Begbies Traynor Group

Understanding HMRC Distraint Orders and Notice of Enforcement

Date Published: 23/05/2024

If your company owes money to HMRC or another creditor and you have been unable to settle the debt, they may take out a Distraint Order against your company. This involves the seizure of goods to the value of the debt, plus the fees for enforcement action.

HMRC are known to use this method of debt recovery after several failed attempts have been made to recoup tax and National Insurance liabilities. A visit from an HMRC Enforcement Officer is unlikely to be a surprise, therefore, if your company has already received correspondence from them with regard to Corporation Tax, VAT or PAYE debts.

Any creditor can take enforcement action against you, but except from HMRC and landlords, they have to go through court process to obtain the Order. The fact that HMRC are not required to obtain a court order makes Company Distraint a common debt collection method for tax liabilities.

As far as HMRC is concerned, it is a simple and straightforward way to recover their monies. From your point of view it can be a stressful and distressing time, particularly if you do not know your rights.

A notice of pending enforcement action needs to be delivered to your company by mail, fax, email, or in person by an HMRC field officer. The notice gives you seven days in which to pay the debt in full, or to make alternative arrangements such as a Time to Pay instalment plan. This provides more time to pay, but does not alter the amount owed.

If you fail to act quickly enough, are unable to pay the amount due, or have tried unsuccessfully to negotiate longer payment terms, an HMRC Enforcement Officer or bailiff appointed by HMRC will return to take control of goods via a Controlled Goods Agreement.

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Notice of Enforcement

When a Notice of Enforcement is served on you, the best advice is to act quickly as time to act is limited to seven days from receipt of the notice. You should seek advice and assistance from professional insolvency practitioners as they may be able to negotiate terms with HMRC, and can advise you regarding your rights during future bailiff visits if agreement with the creditor cannot be reached.

Begbies Traynor offer a free same-day consultation, allowing immediate action to be taken to deal with this serious situation.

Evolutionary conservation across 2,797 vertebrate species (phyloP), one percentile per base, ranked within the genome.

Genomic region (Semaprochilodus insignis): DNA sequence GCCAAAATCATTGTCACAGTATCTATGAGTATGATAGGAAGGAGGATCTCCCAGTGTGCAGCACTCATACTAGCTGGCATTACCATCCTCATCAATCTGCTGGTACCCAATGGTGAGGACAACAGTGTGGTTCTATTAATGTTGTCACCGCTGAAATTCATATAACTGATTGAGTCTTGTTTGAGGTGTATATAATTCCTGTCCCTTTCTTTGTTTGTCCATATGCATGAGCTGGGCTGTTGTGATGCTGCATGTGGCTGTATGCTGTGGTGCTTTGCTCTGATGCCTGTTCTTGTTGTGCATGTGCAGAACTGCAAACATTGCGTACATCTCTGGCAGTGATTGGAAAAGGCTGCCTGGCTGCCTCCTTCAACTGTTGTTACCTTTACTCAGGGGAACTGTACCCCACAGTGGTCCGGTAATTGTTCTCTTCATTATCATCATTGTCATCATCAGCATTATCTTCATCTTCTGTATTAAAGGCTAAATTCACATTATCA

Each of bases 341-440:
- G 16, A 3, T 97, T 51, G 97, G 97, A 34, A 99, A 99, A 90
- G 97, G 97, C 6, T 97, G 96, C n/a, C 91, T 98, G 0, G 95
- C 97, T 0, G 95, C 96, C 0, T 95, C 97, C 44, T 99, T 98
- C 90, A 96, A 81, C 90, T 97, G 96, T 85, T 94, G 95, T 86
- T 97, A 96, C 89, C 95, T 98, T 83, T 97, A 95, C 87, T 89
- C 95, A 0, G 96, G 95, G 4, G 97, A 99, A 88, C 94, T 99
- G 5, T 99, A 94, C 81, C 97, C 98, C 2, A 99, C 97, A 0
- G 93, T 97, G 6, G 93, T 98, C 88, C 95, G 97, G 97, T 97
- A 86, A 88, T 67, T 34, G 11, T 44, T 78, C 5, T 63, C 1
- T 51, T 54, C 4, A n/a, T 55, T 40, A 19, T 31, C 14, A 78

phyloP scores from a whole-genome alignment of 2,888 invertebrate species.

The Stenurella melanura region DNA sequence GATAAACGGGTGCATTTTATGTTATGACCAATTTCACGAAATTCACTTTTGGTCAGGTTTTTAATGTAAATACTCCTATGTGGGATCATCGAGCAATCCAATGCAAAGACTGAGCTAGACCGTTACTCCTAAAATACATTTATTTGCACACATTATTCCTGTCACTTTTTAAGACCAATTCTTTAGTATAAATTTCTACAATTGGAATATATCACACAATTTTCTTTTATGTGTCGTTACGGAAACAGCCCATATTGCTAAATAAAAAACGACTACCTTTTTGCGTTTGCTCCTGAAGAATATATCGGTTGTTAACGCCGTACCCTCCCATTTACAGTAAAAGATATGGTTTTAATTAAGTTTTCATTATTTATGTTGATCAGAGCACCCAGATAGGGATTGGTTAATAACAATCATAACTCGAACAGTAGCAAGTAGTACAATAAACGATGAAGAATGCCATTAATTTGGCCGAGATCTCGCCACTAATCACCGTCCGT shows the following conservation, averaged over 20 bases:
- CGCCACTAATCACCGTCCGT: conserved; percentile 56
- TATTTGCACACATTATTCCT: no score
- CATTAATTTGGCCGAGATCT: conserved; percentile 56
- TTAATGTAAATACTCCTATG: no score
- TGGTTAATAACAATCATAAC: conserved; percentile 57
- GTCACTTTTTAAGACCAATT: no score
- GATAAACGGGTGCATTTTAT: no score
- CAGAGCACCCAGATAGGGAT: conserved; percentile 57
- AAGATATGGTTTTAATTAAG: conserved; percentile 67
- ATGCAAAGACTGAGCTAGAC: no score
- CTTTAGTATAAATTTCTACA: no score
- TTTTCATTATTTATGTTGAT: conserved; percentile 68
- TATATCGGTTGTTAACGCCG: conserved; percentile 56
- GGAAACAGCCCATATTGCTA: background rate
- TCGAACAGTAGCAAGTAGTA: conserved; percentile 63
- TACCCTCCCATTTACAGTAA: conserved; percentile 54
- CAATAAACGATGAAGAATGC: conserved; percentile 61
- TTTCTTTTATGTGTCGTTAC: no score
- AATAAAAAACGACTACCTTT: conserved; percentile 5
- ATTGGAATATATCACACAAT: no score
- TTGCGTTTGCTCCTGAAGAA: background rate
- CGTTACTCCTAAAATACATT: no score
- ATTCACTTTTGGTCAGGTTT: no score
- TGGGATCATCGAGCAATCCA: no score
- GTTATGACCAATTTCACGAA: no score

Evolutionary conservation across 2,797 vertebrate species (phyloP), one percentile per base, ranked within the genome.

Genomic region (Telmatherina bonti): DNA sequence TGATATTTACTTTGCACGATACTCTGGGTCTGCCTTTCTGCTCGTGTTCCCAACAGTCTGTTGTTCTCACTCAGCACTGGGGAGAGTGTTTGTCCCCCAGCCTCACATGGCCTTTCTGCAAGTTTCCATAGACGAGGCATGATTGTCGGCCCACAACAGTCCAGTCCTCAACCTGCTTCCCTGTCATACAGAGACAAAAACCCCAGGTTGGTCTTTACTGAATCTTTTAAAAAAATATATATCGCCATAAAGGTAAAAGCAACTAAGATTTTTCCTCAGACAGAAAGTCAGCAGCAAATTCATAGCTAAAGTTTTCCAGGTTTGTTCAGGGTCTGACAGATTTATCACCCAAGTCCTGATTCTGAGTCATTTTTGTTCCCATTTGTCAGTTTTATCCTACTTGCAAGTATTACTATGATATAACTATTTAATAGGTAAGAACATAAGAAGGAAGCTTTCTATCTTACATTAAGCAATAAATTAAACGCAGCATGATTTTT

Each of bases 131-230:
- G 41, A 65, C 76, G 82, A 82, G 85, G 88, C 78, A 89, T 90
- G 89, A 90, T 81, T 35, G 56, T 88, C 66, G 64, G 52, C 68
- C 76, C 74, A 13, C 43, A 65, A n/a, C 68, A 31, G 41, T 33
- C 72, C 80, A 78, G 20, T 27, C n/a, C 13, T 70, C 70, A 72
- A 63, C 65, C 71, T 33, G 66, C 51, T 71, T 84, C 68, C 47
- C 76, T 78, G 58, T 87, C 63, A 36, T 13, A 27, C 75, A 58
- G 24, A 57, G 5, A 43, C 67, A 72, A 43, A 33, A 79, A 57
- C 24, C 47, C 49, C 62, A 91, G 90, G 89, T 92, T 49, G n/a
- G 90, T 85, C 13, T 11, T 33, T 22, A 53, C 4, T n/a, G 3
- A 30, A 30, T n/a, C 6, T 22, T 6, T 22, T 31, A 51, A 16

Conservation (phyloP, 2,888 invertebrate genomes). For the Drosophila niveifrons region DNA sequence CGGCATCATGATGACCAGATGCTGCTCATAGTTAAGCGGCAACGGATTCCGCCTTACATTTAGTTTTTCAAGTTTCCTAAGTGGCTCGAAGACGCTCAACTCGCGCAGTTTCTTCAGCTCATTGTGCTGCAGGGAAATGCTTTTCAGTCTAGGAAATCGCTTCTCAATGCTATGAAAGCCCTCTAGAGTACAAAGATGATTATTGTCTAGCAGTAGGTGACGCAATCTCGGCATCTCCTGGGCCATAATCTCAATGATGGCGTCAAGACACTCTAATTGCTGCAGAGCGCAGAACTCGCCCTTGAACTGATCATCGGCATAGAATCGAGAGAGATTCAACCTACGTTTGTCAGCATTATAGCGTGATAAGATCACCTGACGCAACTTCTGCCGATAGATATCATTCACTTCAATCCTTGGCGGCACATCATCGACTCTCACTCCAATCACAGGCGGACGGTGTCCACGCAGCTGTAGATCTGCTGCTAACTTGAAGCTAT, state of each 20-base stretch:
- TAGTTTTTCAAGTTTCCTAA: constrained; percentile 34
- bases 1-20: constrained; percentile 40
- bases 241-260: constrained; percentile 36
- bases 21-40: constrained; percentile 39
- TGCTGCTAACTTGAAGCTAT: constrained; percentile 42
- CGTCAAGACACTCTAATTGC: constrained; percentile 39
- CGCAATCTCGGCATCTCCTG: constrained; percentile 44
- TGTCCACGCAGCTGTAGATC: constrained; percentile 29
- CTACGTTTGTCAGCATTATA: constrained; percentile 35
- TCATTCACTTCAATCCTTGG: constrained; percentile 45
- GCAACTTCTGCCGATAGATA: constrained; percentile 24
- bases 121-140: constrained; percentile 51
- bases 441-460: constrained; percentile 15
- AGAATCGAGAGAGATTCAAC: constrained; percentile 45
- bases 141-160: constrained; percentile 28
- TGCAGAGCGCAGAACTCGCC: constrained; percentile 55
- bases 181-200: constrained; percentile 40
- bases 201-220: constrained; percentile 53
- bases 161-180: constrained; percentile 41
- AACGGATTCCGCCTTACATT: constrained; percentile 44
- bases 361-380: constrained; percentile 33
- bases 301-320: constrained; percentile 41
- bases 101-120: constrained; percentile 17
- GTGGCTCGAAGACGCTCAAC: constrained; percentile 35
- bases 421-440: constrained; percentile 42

HMRC do not have to give notice of the first visit by a field officer. If you have received correspondence from HMRC regarding unpaid debt, a visit could be looming, but you are under no obligation to let them into your premises at this stage.

If an officer delivers the notice in person, they will probably wish to discuss the debt with you and talk about your plans for repayment, if any. They will also seek to confirm the validity of the debt, and should be able to take payment if it is forthcoming.

Administrative errors are sometimes made by creditors when issuing a Notice of Enforcement. You should check that the debt mentioned is not in dispute, that all other details are correct, and that they have in fact sent it to the correct company. It is not unknown for a company to receive such a notice in error.

Seizure of goods under the Controlled Goods Agreement (CGA)

Previously known as a Walking Possession Agreement, you will be asked to sign a Controlled Goods Agreement if you fail to pay in full after seven days. If you sign the Agreement, the company receives a further seven-day period in which to pay, otherwise the goods listed will be seized for sale at public auction.

On choosing not to sign the Controlled Goods Agreement, the bailiff or HMRC Enforcement Officer may arrange for the immediate removal of goods. It is against the law for directors to remove any assets or goods listed on the Agreement.

Although HMRC often use Company Distraint to collect overdue tax payments, other creditors and lenders also view it as a reliable way to collect monies or security on a loan. As already stated, other creditors have to petition the court for a Distraint Order and only HMRC and landlords are able to serve an Enforcement Notice without prior court agreement.

Begbies Traynor is the leading corporate recovery firm in the UK. To arrange a same-day consultation, free of charge you can contact any of our offices nationwide. We can help you deal with HMRC and decide on the best course of action for your company.

About The Author

Meet the Team

Jonathan was a founding director of Cooper Williamson which was acquired by Begbies Traynor in October 2013. 

Jonathan was involved in the inception and continued with the development of the "Real Business Rescue" website, which provides advice and assistance for the directors of limited companies which are experiencing various degrees of financial distress throughout the UK. 

Jonathan is a member of the Insolvency Practitioners Association MIPA and is a Member of The Association of Business Recovery Professionals MABRP.

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